BUDAPEST, Hungary — The ultimate purpose of the Eucharist is mission, Mary Healy, a professor of Sacred Scripture at Sacred Heart Major Seminary in Detroit, told the 52nd International Eucharistic Congress.

More than 60 speakers from nearly 40 countries on five continents are in Budapest for the Sept. 5-12 congress, which will close with a Mass celebrated by Pope Francis.

In the United States, some churches “have signs posted at the exits to the parking lot, so that you see them every time you leave the church on Sunday morning: ‘You are now entering mission territory,'” Healy said in her Sept. 6 address. “They have the right idea. In the Eucharist, the whole pattern of Christ’s redemption is made present to us.”

Healy is a member of the Pontifical Biblical Commission, a body of scholars that engages in research for the Congregation for the Doctrine of the Faith.

At the Congress’ opening Mass Sept. 5 in Heroes Square, Cardinal Angelo Bagnasco, president of the Council of European Bishops’ Conferences, said the Eucharist “goes beyond all loneliness, all distance and all indifference.” reported that the Italian archbishop welcomed the representatives of Eastern Christians with whom he works and prayed “to build Christian unity” so that “our witness may be credible.”

Bagnasco told young people from Catholic schools at the Mass that “faith is not a series of prohibitions, but rather a great ‘yes’ to joy, even when it is demanding, because love is a serious thing.”

The congress, which is held every four years and was postponed from 2020 because of COVID-19 restrictions, aims to deepen knowledge and respect for the Eucharist. The theme is “All my springs are in you,” and each day includes Mass and cultural and spiritual events around the Hungarian capital.

Celebrating Mass Sept. 7, Archbishop José Palma of Cebu, Philippines, spoke about the experience of being family each time the Eucharist is celebrated.

“Right at the start of the Holy Mass, we let go of our social status and the many things that divide us, for we become one family of believers,” the archbishop said in his homily. “It is also in every Eucharist where we let go of our titles and call each one as brothers and sisters, and we ask the Lord to make ‘my sacrifice and yours be acceptable to the almighty Father.'”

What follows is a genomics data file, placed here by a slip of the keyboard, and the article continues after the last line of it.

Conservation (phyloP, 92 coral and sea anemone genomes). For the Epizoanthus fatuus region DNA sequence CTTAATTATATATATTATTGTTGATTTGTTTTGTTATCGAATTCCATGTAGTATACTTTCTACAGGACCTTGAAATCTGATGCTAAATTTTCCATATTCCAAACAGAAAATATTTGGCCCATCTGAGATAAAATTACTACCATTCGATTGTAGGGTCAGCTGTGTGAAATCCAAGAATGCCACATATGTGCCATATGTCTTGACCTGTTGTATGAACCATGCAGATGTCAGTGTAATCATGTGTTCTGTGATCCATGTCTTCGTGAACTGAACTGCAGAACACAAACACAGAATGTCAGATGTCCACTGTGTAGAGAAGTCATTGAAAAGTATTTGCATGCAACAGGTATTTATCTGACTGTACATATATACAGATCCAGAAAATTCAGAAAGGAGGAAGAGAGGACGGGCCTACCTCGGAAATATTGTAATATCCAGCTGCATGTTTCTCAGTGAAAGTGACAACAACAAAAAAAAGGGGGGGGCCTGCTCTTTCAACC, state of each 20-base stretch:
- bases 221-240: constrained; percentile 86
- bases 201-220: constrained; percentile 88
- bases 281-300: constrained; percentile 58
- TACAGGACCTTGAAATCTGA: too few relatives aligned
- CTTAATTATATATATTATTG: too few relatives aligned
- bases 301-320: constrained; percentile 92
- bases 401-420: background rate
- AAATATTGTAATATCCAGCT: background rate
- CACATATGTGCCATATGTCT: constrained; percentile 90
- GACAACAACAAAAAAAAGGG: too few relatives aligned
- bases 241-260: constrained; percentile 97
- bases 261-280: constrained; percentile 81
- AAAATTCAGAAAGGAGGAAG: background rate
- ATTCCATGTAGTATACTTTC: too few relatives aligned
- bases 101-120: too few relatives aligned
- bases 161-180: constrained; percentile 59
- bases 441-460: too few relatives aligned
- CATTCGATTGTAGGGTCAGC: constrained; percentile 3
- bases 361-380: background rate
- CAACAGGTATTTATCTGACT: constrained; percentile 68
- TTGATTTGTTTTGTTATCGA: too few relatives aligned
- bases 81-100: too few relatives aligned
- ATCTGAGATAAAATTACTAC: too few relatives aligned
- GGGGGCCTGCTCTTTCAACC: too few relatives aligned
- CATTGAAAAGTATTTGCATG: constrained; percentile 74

The congress is important “because it deals with all aspects of life,” Cardinal Gérald C. Lacroix of Quebec told Vatican Radio.

“We’re all in tune with the life of the church in our own regions, in our own countries, but to meet other Christians, other believers from all over the world, is such an uplifting experience,” said Lacroix, who addressed the congress Sept. 7.

The cardinal, 64, said the first eucharistic congress he took part in was when he was 18. “I’m the oldest of seven children, and we all went with my parents in a little tent to spend the week in Philadelphia; that was my first experience. It was overwhelming to pray with thousands of people,” he said.

The congress is “a place where we come to the Source, where we come to the Lord as humanity, as church and allow him to renew us, give us more strength so we can continue living in the midst of this very troubled world and find hope,” Lacroix said.

Other speakers include Cardinal Charles Maung Bo of Yangon, Myanmar, president of the Federation of Asian Bishops’ Conferences; Iraqi Cardinal Louis Raphael Sako, the Chaldean Catholic patriarch; Archbishop Piero Marini, president of the International Committee for the International Eucharist Congress; Brazilian Cardinal Orani João Tempesta of Rio de Janeiro; Guinean Cardinal Robert Sarah, former prefect of the Congregation for Divine Worship and the Sacraments; and South Korean Cardinal Andrew Yeom Soo-jung of Seoul.

Pope Francis has designated Quito, Ecuador, as the venue for the 2024 International Eucharistic Congress.